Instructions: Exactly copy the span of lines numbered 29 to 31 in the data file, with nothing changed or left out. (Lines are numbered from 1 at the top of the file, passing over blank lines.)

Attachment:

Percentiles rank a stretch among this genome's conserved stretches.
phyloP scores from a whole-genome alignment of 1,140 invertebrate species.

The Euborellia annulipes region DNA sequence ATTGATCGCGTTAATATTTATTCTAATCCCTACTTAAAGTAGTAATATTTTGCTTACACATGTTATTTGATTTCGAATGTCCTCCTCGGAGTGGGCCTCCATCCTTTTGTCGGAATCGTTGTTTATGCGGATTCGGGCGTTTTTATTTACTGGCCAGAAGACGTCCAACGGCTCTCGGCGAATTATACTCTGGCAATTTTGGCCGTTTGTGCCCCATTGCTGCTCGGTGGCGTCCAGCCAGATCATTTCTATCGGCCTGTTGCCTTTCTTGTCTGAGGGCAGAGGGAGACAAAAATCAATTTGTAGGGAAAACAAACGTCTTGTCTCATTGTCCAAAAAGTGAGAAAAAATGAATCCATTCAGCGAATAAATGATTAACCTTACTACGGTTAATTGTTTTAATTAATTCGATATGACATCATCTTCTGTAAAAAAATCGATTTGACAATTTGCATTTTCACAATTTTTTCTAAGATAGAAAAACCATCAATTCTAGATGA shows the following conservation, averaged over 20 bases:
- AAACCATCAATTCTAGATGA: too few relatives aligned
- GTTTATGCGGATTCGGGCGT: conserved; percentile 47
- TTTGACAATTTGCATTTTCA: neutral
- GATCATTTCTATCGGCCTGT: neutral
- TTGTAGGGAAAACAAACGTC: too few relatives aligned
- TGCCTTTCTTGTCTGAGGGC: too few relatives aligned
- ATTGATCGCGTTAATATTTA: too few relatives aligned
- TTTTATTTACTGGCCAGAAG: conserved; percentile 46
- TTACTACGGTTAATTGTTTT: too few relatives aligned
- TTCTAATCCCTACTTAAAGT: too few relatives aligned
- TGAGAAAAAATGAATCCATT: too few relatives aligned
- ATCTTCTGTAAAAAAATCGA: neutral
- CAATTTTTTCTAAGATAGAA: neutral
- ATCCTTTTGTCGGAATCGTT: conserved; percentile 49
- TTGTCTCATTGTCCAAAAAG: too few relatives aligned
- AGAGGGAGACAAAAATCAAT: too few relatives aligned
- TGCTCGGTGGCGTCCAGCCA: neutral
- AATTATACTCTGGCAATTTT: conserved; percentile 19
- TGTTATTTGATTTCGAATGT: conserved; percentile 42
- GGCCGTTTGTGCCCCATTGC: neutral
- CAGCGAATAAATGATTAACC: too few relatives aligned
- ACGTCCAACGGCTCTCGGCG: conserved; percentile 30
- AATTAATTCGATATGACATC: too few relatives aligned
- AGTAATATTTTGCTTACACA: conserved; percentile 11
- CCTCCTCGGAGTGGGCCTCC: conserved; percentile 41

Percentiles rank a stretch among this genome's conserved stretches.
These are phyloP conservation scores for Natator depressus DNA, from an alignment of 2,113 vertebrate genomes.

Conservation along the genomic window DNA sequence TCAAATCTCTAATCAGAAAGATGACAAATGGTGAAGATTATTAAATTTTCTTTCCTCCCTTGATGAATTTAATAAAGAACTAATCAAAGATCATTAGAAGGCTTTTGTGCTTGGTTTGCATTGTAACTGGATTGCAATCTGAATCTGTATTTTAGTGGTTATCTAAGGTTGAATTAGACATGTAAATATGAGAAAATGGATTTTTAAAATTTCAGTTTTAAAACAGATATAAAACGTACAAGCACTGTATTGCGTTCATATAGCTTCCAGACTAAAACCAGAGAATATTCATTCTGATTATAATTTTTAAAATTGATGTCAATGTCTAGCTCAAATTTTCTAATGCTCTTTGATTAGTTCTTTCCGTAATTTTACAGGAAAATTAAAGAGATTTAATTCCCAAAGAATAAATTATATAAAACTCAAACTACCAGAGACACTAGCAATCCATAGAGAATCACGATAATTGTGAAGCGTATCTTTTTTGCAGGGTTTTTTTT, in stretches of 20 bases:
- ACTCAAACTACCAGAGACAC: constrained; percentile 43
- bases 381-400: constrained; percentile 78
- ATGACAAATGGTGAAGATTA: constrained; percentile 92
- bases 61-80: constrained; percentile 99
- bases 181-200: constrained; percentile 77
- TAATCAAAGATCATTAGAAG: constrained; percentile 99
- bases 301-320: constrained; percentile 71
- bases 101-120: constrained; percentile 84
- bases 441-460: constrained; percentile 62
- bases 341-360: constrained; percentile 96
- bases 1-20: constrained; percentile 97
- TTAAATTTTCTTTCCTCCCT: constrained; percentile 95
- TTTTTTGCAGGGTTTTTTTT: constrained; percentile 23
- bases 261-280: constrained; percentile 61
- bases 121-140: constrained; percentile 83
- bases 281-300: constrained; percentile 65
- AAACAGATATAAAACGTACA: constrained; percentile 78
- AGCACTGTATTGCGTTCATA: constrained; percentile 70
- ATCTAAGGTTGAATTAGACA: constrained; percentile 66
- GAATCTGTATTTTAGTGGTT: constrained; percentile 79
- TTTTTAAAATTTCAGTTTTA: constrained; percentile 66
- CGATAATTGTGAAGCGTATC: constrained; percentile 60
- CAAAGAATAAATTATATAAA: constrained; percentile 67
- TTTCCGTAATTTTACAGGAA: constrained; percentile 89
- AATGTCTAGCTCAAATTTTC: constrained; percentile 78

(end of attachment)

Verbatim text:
Percentiles rank a stretch among this genome's conserved stretches.
These are phyloP conservation scores for Natator depressus DNA, from an alignment of 2,113 vertebrate genomes.

Conservation along the genomic window DNA sequence TCAAATCTCTAATCAGAAAGATGACAAATGGTGAAGATTATTAAATTTTCTTTCCTCCCTTGATGAATTTAATAAAGAACTAATCAAAGATCATTAGAAGGCTTTTGTGCTTGGTTTGCATTGTAACTGGATTGCAATCTGAATCTGTATTTTAGTGGTTATCTAAGGTTGAATTAGACATGTAAATATGAGAAAATGGATTTTTAAAATTTCAGTTTTAAAACAGATATAAAACGTACAAGCACTGTATTGCGTTCATATAGCTTCCAGACTAAAACCAGAGAATATTCATTCTGATTATAATTTTTAAAATTGATGTCAATGTCTAGCTCAAATTTTCTAATGCTCTTTGATTAGTTCTTTCCGTAATTTTACAGGAAAATTAAAGAGATTTAATTCCCAAAGAATAAATTATATAAAACTCAAACTACCAGAGACACTAGCAATCCATAGAGAATCACGATAATTGTGAAGCGTATCTTTTTTGCAGGGTTTTTTTT, in stretches of 20 bases: